3-DOF Robot Arm Wrist Without The Motor Weight

A major challenge of robotic arms is the weight of the actuators, especially closer to the end of the arm. The long lever arm means more torque is required from the other actuators, and everything flexes a bit more. To get around this, [RoTechnic] moved the wrist stepper motors off the arms entirely.

He built a push-pull mechanism that uses braided fishing line to transfer motion to the robot arm’s wrist using Bowden tubes. The motors are mounted on the arm’s base, with a drum and two lengths of fishing line on the shafts. The lines pass through an adjustable tensioner before entering the Bowden tubes. This drum mechanism is also present on each of the three rotating axes of the wrist.

[RoTechnic] used an Arduino-powered RAMPS board as a controller, which is programmed to accept over the serial interface. He created a simple GUI and scripting interface in Jupyter Labs to generate and send command, which seems like an excellent solution for testing.

We can see this mechanism being a useful for a variety of motion applications, and definitely something to add to the idea toolbox. It is somewhat similar to some other cable-operated joints we’ve seen in humanoid robots and other 3D printed arms.

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Belt-drive 3D-printer extruder

Back-to-Back Belts Drive Filament In This Unique Extruder Design

It’s hard to say when inspiration will strike, or what form it’ll take. But we do know that when you get that itch, it’s a good idea to scratch it, because you might just end up with something like this cool new design for a 3D printer extruder as a result.

Clearly, the world is not screaming out for new extruder designs. In fact, the traditional spring-loaded, toothed drive wheel on a stepper really does the job of feeding filament into a printer’s hot end just fine, all things considered. But [Jón Schone], aka Proper Printing on YouTube, got the idea for his belt-drive extruder from seeing how filament manufacturers handle their products. His design is a scaled-down version of that, and uses a pair of very small timing belts that run on closely spaced gears. The gears synchronize the movement of the two belts, with the filament riding in the very narrow space between the belts. It’s a simple design, with the elasticity of the belt material eliminating the need for spring pre-loading of the drive gears.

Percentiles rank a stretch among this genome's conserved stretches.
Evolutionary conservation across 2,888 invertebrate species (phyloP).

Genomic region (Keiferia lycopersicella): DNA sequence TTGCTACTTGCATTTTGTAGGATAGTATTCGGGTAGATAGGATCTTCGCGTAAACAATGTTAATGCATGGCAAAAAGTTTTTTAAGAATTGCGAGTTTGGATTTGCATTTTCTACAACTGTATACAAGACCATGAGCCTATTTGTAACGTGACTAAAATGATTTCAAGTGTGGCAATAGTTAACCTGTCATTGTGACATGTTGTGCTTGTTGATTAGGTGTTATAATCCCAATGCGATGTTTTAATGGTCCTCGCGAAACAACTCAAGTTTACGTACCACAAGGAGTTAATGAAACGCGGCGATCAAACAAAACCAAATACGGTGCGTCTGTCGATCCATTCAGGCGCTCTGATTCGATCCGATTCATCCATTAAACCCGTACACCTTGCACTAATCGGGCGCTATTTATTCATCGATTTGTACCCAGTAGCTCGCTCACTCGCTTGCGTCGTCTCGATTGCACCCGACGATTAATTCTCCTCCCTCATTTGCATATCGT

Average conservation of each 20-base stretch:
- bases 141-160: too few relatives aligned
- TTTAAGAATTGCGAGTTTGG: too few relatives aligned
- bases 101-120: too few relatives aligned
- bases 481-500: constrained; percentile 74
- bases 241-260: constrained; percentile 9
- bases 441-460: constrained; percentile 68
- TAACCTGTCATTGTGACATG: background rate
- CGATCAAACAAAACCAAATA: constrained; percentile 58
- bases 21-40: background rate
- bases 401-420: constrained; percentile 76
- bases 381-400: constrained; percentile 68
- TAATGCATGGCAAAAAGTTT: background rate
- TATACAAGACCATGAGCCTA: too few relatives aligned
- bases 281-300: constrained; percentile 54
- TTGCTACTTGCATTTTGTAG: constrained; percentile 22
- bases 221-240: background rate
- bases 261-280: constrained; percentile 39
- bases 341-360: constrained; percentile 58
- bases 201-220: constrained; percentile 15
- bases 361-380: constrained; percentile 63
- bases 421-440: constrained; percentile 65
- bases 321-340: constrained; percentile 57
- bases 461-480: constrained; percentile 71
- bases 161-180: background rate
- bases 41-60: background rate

Simple in design, but not the easiest execution. The video below tells [Jón]’s tale of printing woe, from using a viscous specialty SLA resin that was really intended for a temperature-controlled printer, to build tank damage. The completed extruder was also a bit too big to mount directly on the test printer, so that took some finagling too. But at the end of the day, the idea works, and it looks pretty cool doing it.

As for potential advantages of the new design, we suppose that remains to be seen. It does seem like it would eliminate drive gear eccentricity, which we’ve seen cause print quality issues before.

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A Better Bowden Drive For Floppy Filaments

You might not think to use the word “rigid” to describe most 3D-printer filaments, but most plastic filaments are actually pretty stiff over a short length, stiff enough to be pushed into an extruder. Try the same thing with a softer plastic like TPE, though, and you might find yourself looking at this modified Bowden drive for elastomeric filaments.